In the last two years, I have asked Dharma teachers, not only in the monastic circle but also in the lay circle,
    to come up and give Dharma talks.
    Many of them have given wonderful Dharma talks.
    Some Dharma talks have been better than mine.
    I see myself in my continuation, and I will not retire.
    I’ll continue to teach, if not by Dharma talks then in my way of sitting, eating, smiling, and interacting with the Sangha.
    I like to be with the Sangha.
    Even if I don’t give a Dharma talk, I like to join walking meditation, sitting meditation, eating in mindfulness and so on.
    So don’t worry.
    When people are exposed to the practice, they are inspired.
    You don’t need to talk in order to teach.
    You need to live your life mindfully and deeply.
    Thank you.
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    B.B.Baghor

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    Re: Thich Nhat Han

    Post  B.B.Baghor on Thu Oct 15, 2015 6:06 pm

    UNDERSTANDING BRINGS LIBERATION
    From the book "Living Buddha living Christ", by Thich Nhat Hahn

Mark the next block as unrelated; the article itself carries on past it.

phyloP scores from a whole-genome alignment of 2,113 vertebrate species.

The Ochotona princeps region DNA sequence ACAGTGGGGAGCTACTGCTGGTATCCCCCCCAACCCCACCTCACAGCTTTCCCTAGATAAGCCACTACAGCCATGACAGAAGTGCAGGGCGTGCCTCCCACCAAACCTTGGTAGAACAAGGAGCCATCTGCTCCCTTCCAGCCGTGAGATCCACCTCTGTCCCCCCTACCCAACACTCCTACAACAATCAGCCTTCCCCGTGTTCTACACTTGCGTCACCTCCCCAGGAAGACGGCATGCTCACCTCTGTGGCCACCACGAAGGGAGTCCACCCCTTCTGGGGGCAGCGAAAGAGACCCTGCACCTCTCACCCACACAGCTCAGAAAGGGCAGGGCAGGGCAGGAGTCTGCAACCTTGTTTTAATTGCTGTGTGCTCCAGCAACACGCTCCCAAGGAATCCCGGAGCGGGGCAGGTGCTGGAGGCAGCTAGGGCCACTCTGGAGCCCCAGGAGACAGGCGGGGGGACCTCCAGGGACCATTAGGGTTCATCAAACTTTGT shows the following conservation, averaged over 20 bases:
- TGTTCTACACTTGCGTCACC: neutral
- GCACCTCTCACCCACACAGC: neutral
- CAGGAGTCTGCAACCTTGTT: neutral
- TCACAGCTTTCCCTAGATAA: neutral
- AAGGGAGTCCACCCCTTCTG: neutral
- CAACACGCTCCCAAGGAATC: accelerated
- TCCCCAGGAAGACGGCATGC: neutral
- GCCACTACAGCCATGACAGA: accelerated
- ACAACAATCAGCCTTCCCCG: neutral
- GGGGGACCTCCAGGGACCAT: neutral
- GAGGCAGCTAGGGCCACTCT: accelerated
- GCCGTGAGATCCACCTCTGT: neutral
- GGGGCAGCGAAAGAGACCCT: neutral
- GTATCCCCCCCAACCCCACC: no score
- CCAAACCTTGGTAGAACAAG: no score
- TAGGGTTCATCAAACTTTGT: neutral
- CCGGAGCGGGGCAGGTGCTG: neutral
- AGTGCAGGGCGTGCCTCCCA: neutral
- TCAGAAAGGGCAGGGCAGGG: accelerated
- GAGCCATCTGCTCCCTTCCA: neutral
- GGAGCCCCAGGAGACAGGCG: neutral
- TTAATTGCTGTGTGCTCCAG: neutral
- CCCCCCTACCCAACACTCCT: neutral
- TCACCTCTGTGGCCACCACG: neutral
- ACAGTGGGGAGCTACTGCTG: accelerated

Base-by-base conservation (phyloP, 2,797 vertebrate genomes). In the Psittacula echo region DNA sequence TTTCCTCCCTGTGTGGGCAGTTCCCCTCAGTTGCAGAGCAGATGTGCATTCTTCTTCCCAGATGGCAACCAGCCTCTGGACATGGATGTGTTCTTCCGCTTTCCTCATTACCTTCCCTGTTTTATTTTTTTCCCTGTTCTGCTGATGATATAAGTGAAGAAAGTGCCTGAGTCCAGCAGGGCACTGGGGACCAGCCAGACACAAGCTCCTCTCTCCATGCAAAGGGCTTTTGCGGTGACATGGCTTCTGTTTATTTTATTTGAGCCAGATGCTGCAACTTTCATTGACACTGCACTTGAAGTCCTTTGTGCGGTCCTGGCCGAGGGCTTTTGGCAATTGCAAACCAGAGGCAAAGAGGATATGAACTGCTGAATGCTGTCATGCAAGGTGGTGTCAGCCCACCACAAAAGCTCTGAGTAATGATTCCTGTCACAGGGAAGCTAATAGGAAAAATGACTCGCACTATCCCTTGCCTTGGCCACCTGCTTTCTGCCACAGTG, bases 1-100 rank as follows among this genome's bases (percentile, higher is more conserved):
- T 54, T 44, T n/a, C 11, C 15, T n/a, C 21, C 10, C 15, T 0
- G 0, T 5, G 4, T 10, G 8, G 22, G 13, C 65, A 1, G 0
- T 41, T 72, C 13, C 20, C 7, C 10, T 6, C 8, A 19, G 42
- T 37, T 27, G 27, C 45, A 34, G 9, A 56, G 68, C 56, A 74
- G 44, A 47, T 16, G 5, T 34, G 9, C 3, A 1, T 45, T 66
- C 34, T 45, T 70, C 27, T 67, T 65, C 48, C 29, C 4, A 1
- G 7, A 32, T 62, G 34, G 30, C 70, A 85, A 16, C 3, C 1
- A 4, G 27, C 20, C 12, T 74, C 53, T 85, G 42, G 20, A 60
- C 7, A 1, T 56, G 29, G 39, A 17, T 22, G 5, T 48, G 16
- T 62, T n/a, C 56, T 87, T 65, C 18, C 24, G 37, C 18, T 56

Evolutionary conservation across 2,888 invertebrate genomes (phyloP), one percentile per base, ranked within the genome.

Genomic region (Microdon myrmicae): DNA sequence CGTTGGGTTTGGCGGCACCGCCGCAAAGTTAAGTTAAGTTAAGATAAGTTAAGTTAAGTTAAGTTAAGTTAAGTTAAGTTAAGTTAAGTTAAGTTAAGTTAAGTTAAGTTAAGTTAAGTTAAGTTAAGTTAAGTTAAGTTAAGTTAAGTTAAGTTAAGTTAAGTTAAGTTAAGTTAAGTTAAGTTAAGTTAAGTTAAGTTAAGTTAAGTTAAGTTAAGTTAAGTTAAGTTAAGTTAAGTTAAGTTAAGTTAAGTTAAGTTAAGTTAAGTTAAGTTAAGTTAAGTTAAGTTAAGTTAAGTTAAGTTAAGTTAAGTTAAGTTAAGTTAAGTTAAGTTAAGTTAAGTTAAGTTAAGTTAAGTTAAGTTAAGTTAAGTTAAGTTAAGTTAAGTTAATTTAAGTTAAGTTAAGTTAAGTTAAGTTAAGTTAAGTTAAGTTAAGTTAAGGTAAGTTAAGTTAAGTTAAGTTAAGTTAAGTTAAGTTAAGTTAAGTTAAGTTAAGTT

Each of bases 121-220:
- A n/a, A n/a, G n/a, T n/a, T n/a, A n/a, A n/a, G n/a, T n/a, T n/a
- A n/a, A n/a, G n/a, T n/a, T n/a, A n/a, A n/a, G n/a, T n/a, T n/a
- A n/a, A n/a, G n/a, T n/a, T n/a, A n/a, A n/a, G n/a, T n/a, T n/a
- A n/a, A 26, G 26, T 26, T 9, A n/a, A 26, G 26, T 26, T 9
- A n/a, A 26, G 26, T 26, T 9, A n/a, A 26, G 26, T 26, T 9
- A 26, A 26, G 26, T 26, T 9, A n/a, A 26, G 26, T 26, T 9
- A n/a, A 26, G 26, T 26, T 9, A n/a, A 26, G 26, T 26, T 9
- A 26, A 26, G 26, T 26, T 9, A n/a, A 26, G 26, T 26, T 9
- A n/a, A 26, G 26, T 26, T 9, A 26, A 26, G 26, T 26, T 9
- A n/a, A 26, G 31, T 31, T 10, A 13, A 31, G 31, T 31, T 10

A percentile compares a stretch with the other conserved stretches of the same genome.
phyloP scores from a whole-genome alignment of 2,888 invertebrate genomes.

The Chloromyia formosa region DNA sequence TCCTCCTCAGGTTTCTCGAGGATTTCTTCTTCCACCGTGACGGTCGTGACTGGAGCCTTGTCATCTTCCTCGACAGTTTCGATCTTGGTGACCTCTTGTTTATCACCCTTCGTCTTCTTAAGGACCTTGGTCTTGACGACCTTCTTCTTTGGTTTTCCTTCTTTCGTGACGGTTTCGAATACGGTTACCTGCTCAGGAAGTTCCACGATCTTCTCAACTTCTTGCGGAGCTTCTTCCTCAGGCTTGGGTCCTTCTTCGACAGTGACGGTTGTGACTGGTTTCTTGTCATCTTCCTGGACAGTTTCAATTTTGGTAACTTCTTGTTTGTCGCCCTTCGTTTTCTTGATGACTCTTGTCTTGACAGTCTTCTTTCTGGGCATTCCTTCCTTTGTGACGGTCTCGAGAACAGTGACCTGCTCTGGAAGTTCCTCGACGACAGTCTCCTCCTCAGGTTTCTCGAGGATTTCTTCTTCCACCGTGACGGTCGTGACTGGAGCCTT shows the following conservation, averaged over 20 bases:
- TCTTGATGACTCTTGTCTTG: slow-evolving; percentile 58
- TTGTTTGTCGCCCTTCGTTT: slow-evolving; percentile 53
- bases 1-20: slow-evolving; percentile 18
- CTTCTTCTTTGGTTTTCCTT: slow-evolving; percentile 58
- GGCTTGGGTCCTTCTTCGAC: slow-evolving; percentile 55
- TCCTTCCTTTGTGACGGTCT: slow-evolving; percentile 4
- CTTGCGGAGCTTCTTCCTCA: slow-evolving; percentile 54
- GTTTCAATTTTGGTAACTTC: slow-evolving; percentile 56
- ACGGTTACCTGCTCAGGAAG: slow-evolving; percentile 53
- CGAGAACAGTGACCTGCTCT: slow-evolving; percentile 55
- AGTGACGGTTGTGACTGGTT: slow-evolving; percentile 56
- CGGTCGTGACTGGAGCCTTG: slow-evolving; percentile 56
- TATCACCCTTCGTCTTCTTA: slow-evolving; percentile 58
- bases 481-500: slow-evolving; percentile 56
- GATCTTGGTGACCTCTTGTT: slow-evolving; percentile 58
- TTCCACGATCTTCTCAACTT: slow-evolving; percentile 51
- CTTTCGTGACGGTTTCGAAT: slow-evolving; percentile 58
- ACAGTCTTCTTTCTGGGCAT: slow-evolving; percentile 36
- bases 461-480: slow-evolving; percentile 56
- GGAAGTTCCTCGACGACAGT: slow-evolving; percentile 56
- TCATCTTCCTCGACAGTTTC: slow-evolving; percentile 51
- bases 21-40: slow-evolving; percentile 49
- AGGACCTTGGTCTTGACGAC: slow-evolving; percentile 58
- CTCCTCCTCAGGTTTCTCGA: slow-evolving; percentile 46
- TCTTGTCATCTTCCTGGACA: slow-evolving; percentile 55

In Latin America, liberation theologians speak of God’s preference, or “option,” for the poor, the oppressed, and the marginalized.
    But I do not think God wants us to take sides, even with the poor. The rich also suffer, in many cases more than the poor!
    They may be rich materially, but many are poor spiritually, and they suffer a lot.
    I have known rich and famous people who have ended up committing suicide.
    I am certain that those with the highest understanding will be able to see the suffering in both the poor and the rich.
    God embraces both rich and poor, and He wants them to understand each other, to share with each other their suffering and their happiness, and to work together for peace and social justice. We do not need to take sides.
    When we take sides, we misunderstand the will of God.
    I know it will be possible for some people to use these words to prolong social injustice,
    but that is an abuse of what I am saying.


    We have to find the real causes for social injustice, and when we do, we will not condemn a certain type of people.
    We will ask "Why has the situation of these people remained like that?"
    All of us have the power of love and understanding.
    They are our best weapons.
    Any dualistic response, any response motivated by anger, will only make the situation worse.
    When we practice looking deeply, we have the insight into what to do and what not to do for the situation to change.
    Everything depends on our way of looking.
    The existence of suffering is the First Noble Truth taught by the Buddha, and the causes of suffering are the second.
    When we look deeply at the First Truth, we discover the second.
    After seeing the Second Truth, we see the next truth, which is the way of liberation.
    Everything depends on our understanding of the whole situation.